5th February 2025
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Employers set to increase investment in employee benefits, though sources of support questioned

43% of employers intend to increase their investment to provide support for staff in the next 12 months, according to research carried out by  GRiD, the industry body for the group risk sector.

GRiD believes this finding demonstrates that employers see the benefit in supporting staff, and are prepared to fund it.

It is, however, concerned that 37% of employers are planning to fund support for their staff directly, arguing it’s both better value and easier to ensure consistency in quality if the budget is invested in support from an established employee benefits provider.

By providing support on a more ad-hoc or needs-based approach, employers risk inadvertent inequality: where support is predetermined and contracted, such as to a group risk insurer, all employees have access to the same and equal support without preference, prejudice or discrimination.

The research also found that a greater number of staff are likely to have access to workplace support over the coming year than they do currently: 44% of employers are looking to extend their provision to more of their workforce. As health issues do not discriminate by role or seniority, it is a good idea for employers to offer support to all staff.

In addition, providing a comprehensive benefits package is also beneficial in reducing staff turnover improving retention and, if staff are both happy and healthy, increasing productivity – throughout an organisation. Enhancing support, therefore, via employee benefits is a win-win for the employer and the employee alike.

The utilisation of employee benefits is largely driven by effective communication of the support available, so GRiD is pleased to report that over the next 12 months:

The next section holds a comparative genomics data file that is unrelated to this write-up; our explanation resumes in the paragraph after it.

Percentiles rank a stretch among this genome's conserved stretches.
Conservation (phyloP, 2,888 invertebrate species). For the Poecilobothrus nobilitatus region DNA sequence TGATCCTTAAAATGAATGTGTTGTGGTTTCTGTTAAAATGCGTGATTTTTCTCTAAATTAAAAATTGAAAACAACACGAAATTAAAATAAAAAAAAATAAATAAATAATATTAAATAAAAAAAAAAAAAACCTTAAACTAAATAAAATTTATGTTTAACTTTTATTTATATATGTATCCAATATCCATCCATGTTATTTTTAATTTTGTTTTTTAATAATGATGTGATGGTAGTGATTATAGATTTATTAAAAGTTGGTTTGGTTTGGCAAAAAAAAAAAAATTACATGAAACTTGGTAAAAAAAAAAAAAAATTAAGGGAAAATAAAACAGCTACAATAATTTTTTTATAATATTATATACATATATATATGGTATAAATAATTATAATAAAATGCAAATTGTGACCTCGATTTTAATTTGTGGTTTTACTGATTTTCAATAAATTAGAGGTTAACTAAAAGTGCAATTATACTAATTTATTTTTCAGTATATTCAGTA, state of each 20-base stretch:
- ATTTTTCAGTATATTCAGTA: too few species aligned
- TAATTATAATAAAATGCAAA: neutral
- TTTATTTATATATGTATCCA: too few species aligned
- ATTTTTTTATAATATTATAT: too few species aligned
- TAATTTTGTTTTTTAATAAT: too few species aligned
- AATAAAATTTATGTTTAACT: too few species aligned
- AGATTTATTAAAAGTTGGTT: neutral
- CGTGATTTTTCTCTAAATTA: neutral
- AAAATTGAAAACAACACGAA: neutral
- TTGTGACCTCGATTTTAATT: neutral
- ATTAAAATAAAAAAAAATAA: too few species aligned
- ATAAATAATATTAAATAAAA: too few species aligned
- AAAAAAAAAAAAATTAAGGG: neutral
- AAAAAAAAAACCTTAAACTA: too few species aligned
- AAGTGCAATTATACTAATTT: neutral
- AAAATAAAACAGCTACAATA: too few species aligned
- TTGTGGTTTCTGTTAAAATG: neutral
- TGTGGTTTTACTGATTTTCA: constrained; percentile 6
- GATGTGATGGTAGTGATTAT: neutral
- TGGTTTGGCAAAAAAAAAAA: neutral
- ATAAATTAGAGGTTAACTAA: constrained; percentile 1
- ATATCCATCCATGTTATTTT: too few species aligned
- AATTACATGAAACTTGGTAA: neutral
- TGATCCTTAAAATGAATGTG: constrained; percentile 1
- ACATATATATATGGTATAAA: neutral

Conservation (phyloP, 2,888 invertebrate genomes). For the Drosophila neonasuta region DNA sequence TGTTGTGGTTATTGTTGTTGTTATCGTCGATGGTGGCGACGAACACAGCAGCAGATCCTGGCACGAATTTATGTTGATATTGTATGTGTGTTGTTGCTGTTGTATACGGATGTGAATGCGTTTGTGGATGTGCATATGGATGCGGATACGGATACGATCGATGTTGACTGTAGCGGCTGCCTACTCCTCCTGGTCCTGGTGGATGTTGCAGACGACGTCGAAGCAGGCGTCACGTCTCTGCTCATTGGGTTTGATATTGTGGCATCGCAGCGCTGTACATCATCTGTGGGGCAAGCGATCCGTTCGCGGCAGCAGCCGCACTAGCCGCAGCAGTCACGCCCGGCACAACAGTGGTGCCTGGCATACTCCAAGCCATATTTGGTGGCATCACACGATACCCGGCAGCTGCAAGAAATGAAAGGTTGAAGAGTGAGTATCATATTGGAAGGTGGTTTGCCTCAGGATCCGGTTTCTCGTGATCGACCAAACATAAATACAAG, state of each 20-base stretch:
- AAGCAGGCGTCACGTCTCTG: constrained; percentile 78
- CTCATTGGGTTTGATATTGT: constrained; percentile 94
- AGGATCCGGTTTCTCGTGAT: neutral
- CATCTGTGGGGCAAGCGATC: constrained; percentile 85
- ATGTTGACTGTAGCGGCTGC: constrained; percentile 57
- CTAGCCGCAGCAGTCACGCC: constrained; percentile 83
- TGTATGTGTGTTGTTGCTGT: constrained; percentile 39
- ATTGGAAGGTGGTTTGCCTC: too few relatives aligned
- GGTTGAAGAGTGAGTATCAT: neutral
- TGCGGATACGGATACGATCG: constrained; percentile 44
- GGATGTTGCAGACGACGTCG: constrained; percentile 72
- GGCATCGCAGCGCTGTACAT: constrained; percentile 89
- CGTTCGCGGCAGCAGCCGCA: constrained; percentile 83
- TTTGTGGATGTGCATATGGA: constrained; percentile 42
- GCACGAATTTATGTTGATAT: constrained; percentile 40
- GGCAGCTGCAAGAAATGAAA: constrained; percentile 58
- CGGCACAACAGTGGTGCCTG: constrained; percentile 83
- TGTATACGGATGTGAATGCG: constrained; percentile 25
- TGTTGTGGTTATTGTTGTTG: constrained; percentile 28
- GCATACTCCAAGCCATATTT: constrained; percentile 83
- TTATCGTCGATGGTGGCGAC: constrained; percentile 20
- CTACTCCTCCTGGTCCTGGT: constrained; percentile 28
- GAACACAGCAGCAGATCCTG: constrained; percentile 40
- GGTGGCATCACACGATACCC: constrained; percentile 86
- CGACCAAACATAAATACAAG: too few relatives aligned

·       43% of employers will encourage greater engagement and utilisation of support 

·       40% will make it easier to access support and benefits, such as via apps/online

·       40% will increase their communication of the support available to staff 

Effective and regular communication is essential as many employees are not receptive to, and do not fully engage with, employee benefits until they have a real need. If communication is sporadic or untargeted, they may not be aware of what is available at a time when they need it most.

Katharine Moxham, spokesperson for GRiD, said: “Based on these findings, the landscape for employee support is looking positive. We would, however, encourage employers to discuss their approach with experts, both providers and intermediaries, to keep abreast of developments in this fast-changing industry to ensure that the support they offer is both competitive and appropriate. Increased investment is good, but any budget must be spent wisely to get value.”

Photo by Tamarcus Brown on Unsplash


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